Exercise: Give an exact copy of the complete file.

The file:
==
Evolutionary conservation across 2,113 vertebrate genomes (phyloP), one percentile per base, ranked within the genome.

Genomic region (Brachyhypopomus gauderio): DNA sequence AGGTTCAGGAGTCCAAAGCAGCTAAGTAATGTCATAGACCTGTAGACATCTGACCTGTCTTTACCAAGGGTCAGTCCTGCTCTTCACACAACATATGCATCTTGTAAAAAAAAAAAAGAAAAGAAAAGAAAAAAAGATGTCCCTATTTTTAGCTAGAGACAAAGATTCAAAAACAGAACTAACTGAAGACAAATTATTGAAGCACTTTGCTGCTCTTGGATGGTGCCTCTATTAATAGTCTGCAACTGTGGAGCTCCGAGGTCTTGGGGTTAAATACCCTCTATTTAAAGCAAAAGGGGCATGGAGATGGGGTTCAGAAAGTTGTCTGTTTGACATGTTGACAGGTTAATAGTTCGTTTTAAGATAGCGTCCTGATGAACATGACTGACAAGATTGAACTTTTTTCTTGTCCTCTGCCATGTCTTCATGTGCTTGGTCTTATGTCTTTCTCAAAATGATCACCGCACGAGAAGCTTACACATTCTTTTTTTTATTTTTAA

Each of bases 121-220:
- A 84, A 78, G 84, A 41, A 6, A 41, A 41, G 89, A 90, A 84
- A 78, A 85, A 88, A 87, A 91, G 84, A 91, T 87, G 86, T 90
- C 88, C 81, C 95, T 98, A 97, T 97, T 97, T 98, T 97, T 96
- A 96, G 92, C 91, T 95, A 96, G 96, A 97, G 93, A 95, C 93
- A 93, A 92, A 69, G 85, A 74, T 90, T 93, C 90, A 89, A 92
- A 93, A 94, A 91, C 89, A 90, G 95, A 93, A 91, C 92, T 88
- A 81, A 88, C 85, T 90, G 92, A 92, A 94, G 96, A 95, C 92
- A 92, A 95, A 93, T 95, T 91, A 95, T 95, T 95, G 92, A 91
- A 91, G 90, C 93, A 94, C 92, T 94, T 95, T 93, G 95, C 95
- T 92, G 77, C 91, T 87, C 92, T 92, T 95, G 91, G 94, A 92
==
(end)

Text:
Evolutionary conservation across 2,113 vertebrate genomes (phyloP), one percentile per base, ranked within the genome.

Genomic region (Brachyhypopomus gauderio): DNA sequence AGGTTCAGGAGTCCAAAGCAGCTAAGTAATGTCATAGACCTGTAGACATCTGACCTGTCTTTACCAAGGGTCAGTCCTGCTCTTCACACAACATATGCATCTTGTAAAAAAAAAAAAGAAAAGAAAAGAAAAAAAGATGTCCCTATTTTTAGCTAGAGACAAAGATTCAAAAACAGAACTAACTGAAGACAAATTATTGAAGCACTTTGCTGCTCTTGGATGGTGCCTCTATTAATAGTCTGCAACTGTGGAGCTCCGAGGTCTTGGGGTTAAATACCCTCTATTTAAAGCAAAAGGGGCATGGAGATGGGGTTCAGAAAGTTGTCTGTTTGACATGTTGACAGGTTAATAGTTCGTTTTAAGATAGCGTCCTGATGAACATGACTGACAAGATTGAACTTTTTTCTTGTCCTCTGCCATGTCTTCATGTGCTTGGTCTTATGTCTTTCTCAAAATGATCACCGCACGAGAAGCTTACACATTCTTTTTTTTATTTTTAA

Each of bases 121-220:
- A 84, A 78, G 84, A 41, A 6, A 41, A 41, G 89, A 90, A 84
- A 78, A 85, A 88, A 87, A 91, G 84, A 91, T 87, G 86, T 90
- C 88, C 81, C 95, T 98, A 97, T 97, T 97, T 98, T 97, T 96
- A 96, G 92, C 91, T 95, A 96, G 96, A 97, G 93, A 95, C 93
- A 93, A 92, A 69, G 85, A 74, T 90, T 93, C 90, A 89, A 92
- A 93, A 94, A 91, C 89, A 90, G 95, A 93, A 91, C 92, T 88
- A 81, A 88, C 85, T 90, G 92, A 92, A 94, G 96, A 95, C 92
- A 92, A 95, A 93, T 95, T 91, A 95, T 95, T 95, G 92, A 91
- A 91, G 90, C 93, A 94, C 92, T 94, T 95, T 93, G 95, C 95
- T 92, G 77, C 91, T 87, C 92, T 92, T 95, G 91, G 94, A 92